The EastMed project, however, clearly aims to circumvent Turkey and has merely added to Ankara’s sense of encirclement by hostile powers that is supported by the United States.

Serdar Turgut, who reports for daily Haberturk, wrote from Washington that the EastMed project had been selected “merely to oppose Turkey, even if it will be more expensive and risky than a pipeline project that goes over Turkey.” Pointing to Pompeo’s support for this project, Turgut underlined that “the meeting in Israel showed that [Turkey] is up against a very strong bloc.”

All of this comes at a time when Ankara’s ties with Washington are heading for a fresh crisis over unresolved military issues that are also set to weaken Turkey’s position in NATO.

The main issue currently centers on Washington’s objections to Ankara’s purchase of Russian-made S-400 anti missile systems and its threats to withhold the delivery of F-35 fighter jets to Turkey if the deal goes ahead.

America’s alliance with the Kurdish People's Protection Units in Syria, which Turkey sees as a terrorist group that poses a threat to its security, is also fueling negative Turkish perceptions about Washington’s regional ambitions.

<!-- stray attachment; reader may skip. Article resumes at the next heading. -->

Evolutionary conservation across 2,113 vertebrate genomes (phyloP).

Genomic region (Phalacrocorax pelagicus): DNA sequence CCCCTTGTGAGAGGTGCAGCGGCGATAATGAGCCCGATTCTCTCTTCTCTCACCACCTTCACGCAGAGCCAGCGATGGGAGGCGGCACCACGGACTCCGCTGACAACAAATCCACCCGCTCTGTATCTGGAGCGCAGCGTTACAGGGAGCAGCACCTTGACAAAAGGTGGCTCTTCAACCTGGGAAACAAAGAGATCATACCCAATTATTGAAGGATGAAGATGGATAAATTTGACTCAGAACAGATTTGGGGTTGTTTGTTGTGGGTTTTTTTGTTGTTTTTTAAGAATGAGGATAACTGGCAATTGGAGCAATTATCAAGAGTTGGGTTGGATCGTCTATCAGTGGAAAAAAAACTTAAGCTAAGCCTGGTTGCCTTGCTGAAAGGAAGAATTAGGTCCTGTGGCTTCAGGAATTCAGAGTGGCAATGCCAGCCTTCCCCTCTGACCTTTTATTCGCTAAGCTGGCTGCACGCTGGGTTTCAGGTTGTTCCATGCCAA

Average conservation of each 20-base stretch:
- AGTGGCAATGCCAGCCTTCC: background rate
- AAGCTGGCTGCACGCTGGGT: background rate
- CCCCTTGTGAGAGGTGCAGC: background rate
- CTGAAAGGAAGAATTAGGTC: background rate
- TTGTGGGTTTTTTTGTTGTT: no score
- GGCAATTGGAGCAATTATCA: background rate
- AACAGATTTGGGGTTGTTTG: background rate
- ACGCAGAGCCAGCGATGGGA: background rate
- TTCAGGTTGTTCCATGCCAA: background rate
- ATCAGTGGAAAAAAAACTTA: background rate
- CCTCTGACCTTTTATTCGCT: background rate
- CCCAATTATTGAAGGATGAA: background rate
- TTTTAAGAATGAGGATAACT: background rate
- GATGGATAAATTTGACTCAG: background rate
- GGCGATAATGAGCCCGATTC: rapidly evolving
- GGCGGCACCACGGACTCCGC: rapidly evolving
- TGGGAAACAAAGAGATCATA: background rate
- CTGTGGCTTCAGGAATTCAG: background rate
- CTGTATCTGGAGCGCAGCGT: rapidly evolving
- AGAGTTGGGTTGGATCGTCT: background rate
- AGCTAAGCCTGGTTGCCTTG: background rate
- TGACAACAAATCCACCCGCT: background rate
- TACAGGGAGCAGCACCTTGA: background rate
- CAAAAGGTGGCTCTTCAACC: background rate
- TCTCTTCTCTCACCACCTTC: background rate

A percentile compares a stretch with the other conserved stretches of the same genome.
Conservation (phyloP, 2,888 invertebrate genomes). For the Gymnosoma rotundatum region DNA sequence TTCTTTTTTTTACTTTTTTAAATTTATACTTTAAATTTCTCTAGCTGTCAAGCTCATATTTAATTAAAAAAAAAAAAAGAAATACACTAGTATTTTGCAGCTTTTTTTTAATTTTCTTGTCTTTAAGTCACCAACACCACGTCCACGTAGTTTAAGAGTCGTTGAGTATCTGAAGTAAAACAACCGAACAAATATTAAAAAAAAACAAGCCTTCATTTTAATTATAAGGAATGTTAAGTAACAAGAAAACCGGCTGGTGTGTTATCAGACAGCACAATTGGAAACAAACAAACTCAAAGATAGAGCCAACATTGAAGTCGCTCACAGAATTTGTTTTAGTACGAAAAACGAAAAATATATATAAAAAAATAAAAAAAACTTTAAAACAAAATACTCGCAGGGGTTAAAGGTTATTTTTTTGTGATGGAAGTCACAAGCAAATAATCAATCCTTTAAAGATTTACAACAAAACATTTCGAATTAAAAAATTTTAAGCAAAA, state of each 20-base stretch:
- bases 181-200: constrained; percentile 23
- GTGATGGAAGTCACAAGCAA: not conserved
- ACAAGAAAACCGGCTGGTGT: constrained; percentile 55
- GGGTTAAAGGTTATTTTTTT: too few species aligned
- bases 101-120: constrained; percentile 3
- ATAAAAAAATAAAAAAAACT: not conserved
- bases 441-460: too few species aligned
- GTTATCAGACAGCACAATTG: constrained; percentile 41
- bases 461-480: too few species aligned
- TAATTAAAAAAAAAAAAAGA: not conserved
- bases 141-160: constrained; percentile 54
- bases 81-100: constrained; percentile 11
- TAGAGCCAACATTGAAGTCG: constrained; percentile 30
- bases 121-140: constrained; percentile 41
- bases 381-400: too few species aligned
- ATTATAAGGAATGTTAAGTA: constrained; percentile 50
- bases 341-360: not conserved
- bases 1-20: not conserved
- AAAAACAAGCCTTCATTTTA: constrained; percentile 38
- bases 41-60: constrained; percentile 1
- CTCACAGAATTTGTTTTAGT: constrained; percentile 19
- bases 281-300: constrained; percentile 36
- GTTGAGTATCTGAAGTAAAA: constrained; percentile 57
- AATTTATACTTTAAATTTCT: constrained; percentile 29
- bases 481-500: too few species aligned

Retired Brig. Gen. Naim Baburoglu summed up the feeling in Ankara when he wrote that Washington “is pursuing policies in Syria and the eastern Mediterranean that fall counter to Turkey’s national interests.” In his column for the news portal Gercek Gundem he underlined his expectation that “the energy war and the struggle for influence in the eastern Mediterranean will continue with increased intensity in 2019.”

Retired Ambassador Selim Kuneralp, however, thinks it is unlikely that Turkey can engage in military action to secure its interests in the region given the countries that are involved. “Turkey says it has rights in the eastern Mediterranean under international law. Therefore it should take the matter to the International Court of Justice. The only other option — given that it will find it hard to fire a single shot — is to issue hollow threats,” Kuneralp told Al-Monitor.